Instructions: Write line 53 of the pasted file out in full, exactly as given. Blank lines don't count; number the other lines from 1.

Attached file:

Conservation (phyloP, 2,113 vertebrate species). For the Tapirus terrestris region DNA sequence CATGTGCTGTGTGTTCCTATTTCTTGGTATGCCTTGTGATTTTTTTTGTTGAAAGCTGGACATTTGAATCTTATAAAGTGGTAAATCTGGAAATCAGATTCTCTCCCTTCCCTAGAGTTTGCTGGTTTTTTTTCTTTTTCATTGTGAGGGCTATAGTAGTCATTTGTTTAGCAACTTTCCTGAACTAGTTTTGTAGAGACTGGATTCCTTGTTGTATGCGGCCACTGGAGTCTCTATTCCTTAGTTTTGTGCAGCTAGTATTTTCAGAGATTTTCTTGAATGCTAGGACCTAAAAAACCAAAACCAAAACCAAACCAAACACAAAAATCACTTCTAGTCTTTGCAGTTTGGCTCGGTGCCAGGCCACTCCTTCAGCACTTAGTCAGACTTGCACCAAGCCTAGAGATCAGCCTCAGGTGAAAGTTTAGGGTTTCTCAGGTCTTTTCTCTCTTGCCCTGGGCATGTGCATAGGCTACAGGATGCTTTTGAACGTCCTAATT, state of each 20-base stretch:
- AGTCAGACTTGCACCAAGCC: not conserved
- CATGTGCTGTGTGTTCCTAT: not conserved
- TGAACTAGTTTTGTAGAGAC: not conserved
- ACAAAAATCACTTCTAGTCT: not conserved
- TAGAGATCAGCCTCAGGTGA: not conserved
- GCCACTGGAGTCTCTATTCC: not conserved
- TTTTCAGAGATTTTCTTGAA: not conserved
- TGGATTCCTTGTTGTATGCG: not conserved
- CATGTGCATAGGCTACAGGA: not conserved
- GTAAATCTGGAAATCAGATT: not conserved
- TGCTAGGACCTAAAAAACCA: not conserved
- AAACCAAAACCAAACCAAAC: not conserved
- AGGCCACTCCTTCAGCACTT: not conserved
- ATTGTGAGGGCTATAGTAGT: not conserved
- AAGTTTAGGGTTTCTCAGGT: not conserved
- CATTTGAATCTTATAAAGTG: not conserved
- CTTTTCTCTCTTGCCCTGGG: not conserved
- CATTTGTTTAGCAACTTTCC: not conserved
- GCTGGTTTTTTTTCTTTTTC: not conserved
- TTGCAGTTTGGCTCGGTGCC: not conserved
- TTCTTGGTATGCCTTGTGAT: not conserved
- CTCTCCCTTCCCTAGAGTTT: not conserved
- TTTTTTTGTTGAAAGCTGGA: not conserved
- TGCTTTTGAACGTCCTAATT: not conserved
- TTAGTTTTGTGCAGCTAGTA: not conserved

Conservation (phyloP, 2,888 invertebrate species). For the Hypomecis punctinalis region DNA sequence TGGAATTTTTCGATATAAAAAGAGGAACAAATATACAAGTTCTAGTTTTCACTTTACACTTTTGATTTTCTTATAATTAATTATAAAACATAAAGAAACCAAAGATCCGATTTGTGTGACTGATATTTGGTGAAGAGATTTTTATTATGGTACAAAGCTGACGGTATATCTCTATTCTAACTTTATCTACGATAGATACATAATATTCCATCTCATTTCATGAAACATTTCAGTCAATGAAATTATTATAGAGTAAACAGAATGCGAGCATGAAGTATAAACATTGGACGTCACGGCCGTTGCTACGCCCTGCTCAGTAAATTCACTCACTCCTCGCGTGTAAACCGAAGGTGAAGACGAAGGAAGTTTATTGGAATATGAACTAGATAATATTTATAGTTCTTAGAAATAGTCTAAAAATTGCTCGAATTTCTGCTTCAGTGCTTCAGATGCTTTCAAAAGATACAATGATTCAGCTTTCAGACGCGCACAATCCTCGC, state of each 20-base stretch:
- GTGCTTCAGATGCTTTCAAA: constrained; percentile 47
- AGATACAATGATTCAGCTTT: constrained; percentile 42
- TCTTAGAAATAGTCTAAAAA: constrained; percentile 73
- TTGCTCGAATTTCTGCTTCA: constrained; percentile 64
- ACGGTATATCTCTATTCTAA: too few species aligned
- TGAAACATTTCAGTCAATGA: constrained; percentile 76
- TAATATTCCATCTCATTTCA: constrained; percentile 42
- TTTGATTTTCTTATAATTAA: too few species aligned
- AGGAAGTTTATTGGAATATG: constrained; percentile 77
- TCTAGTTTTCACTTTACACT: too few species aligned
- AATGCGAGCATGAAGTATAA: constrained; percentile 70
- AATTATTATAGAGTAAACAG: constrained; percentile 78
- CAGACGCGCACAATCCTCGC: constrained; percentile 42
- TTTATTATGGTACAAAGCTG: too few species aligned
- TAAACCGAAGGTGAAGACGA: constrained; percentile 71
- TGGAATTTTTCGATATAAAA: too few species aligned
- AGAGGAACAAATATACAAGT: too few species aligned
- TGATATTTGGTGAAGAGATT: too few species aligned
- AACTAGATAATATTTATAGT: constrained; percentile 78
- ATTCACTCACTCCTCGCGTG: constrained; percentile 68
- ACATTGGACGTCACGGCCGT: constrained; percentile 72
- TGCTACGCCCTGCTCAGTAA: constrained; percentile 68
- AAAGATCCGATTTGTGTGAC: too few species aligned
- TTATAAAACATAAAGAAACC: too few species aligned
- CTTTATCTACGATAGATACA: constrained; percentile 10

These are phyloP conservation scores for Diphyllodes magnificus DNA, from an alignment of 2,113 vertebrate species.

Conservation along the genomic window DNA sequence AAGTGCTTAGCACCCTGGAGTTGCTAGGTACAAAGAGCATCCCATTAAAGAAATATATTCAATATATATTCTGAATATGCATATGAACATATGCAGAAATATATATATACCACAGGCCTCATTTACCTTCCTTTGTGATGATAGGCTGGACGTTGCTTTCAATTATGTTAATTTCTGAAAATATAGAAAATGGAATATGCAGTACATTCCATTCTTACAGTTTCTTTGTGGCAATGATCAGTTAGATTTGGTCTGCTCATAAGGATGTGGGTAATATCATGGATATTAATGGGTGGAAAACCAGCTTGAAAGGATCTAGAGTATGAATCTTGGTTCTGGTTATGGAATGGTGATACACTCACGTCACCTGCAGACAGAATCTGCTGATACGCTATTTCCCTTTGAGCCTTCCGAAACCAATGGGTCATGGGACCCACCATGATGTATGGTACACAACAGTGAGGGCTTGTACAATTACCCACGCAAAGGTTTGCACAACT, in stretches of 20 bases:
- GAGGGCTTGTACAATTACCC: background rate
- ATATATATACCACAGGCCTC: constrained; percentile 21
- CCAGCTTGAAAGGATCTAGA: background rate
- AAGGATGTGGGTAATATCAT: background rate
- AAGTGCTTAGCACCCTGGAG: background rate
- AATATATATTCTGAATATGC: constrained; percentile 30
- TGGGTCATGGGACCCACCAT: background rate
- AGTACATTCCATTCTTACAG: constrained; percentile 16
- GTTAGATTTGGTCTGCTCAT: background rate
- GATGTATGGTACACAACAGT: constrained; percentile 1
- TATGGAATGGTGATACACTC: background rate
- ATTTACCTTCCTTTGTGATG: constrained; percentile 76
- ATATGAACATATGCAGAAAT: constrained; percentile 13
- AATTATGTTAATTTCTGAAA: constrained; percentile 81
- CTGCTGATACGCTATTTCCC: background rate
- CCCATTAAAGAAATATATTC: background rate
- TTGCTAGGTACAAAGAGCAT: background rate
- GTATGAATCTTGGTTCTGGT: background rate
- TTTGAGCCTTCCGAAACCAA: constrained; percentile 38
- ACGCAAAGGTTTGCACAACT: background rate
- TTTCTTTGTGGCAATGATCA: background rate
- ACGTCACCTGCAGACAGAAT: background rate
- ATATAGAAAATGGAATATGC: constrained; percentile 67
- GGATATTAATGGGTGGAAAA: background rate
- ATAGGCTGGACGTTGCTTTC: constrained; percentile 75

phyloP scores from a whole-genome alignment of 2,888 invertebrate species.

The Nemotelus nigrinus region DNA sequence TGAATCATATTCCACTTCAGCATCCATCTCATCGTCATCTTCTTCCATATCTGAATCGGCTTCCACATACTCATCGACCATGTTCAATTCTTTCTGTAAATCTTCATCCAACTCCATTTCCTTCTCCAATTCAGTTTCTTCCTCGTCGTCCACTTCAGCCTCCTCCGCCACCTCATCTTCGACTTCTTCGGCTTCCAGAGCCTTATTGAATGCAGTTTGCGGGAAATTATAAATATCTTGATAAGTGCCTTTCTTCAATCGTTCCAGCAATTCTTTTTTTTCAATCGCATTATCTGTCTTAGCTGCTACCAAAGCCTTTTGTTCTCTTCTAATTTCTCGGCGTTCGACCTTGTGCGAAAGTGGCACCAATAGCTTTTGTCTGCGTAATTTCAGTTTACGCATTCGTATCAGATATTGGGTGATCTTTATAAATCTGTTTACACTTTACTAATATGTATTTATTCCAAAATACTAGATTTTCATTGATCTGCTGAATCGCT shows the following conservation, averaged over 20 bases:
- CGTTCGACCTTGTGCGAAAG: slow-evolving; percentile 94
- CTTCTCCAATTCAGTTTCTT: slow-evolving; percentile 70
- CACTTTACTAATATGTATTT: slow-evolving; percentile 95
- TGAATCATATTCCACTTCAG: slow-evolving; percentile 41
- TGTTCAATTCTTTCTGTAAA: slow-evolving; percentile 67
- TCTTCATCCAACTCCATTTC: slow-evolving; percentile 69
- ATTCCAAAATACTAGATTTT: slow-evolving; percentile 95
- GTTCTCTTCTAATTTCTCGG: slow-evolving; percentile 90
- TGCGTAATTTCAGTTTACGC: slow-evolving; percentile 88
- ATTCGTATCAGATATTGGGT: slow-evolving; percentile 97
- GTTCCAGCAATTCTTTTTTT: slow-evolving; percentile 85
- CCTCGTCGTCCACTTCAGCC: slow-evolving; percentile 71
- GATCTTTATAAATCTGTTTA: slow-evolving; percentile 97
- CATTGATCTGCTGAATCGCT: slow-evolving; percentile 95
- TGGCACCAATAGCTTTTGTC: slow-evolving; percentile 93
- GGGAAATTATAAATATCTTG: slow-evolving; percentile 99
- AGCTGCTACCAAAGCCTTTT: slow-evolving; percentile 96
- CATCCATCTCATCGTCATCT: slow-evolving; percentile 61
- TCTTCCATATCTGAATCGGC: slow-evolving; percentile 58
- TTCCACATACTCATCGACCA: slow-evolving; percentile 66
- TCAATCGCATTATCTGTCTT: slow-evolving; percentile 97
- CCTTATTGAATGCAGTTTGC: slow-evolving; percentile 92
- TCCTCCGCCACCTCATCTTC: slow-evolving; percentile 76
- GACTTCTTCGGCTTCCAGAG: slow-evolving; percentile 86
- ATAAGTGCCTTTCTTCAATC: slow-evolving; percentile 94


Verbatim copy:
These are phyloP conservation scores for Diphyllodes magnificus DNA, from an alignment of 2,113 vertebrate species.